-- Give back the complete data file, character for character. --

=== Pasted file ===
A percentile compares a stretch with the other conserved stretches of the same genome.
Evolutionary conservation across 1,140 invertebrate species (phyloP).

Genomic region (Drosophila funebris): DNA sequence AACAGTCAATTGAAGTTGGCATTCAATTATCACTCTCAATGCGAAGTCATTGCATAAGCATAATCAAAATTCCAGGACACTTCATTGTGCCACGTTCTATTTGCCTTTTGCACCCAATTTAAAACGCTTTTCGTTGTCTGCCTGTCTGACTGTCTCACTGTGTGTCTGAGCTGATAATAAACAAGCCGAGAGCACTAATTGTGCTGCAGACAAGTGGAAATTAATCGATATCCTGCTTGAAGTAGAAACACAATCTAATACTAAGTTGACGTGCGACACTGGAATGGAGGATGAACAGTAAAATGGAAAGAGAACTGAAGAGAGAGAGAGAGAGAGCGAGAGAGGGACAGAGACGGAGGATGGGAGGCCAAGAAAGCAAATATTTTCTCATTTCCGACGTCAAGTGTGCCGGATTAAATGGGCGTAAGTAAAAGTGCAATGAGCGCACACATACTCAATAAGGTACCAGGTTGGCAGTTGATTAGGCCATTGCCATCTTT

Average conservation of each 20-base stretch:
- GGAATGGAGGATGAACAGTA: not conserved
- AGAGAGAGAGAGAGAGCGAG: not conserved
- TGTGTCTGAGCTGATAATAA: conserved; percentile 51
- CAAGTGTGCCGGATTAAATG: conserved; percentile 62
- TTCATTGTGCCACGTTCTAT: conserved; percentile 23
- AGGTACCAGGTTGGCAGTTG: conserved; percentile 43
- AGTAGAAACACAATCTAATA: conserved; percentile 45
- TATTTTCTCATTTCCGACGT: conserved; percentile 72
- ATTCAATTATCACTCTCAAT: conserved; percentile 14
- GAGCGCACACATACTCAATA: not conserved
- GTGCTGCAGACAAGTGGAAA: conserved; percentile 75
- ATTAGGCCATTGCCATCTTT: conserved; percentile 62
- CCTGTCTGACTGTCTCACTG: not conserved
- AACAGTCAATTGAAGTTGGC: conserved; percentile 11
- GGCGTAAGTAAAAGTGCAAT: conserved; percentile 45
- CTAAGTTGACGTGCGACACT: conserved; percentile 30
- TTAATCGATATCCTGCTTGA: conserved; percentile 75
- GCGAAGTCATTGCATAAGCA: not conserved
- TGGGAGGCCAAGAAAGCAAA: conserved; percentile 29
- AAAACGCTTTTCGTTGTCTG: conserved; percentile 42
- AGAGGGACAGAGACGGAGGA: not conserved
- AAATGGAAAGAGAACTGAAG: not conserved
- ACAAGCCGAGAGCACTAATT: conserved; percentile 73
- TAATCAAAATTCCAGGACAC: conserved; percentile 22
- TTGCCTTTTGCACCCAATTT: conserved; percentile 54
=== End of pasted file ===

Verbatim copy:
A percentile compares a stretch with the other conserved stretches of the same genome.
Evolutionary conservation across 1,140 invertebrate species (phyloP).

Genomic region (Drosophila funebris): DNA sequence AACAGTCAATTGAAGTTGGCATTCAATTATCACTCTCAATGCGAAGTCATTGCATAAGCATAATCAAAATTCCAGGACACTTCATTGTGCCACGTTCTATTTGCCTTTTGCACCCAATTTAAAACGCTTTTCGTTGTCTGCCTGTCTGACTGTCTCACTGTGTGTCTGAGCTGATAATAAACAAGCCGAGAGCACTAATTGTGCTGCAGACAAGTGGAAATTAATCGATATCCTGCTTGAAGTAGAAACACAATCTAATACTAAGTTGACGTGCGACACTGGAATGGAGGATGAACAGTAAAATGGAAAGAGAACTGAAGAGAGAGAGAGAGAGAGCGAGAGAGGGACAGAGACGGAGGATGGGAGGCCAAGAAAGCAAATATTTTCTCATTTCCGACGTCAAGTGTGCCGGATTAAATGGGCGTAAGTAAAAGTGCAATGAGCGCACACATACTCAATAAGGTACCAGGTTGGCAGTTGATTAGGCCATTGCCATCTTT

Average conservation of each 20-base stretch:
- GGAATGGAGGATGAACAGTA: not conserved
- AGAGAGAGAGAGAGAGCGAG: not conserved
- TGTGTCTGAGCTGATAATAA: conserved; percentile 51
- CAAGTGTGCCGGATTAAATG: conserved; percentile 62
- TTCATTGTGCCACGTTCTAT: conserved; percentile 23
- AGGTACCAGGTTGGCAGTTG: conserved; percentile 43
- AGTAGAAACACAATCTAATA: conserved; percentile 45
- TATTTTCTCATTTCCGACGT: conserved; percentile 72
- ATTCAATTATCACTCTCAAT: conserved; percentile 14
- GAGCGCACACATACTCAATA: not conserved
- GTGCTGCAGACAAGTGGAAA: conserved; percentile 75
- ATTAGGCCATTGCCATCTTT: conserved; percentile 62
- CCTGTCTGACTGTCTCACTG: not conserved
- AACAGTCAATTGAAGTTGGC: conserved; percentile 11
- GGCGTAAGTAAAAGTGCAAT: conserved; percentile 45
- CTAAGTTGACGTGCGACACT: conserved; percentile 30
- TTAATCGATATCCTGCTTGA: conserved; percentile 75
- GCGAAGTCATTGCATAAGCA: not conserved
- TGGGAGGCCAAGAAAGCAAA: conserved; percentile 29
- AAAACGCTTTTCGTTGTCTG: conserved; percentile 42
- AGAGGGACAGAGACGGAGGA: not conserved
- AAATGGAAAGAGAACTGAAG: not conserved
- ACAAGCCGAGAGCACTAATT: conserved; percentile 73
- TAATCAAAATTCCAGGACAC: conserved; percentile 22
- TTGCCTTTTGCACCCAATTT: conserved; percentile 54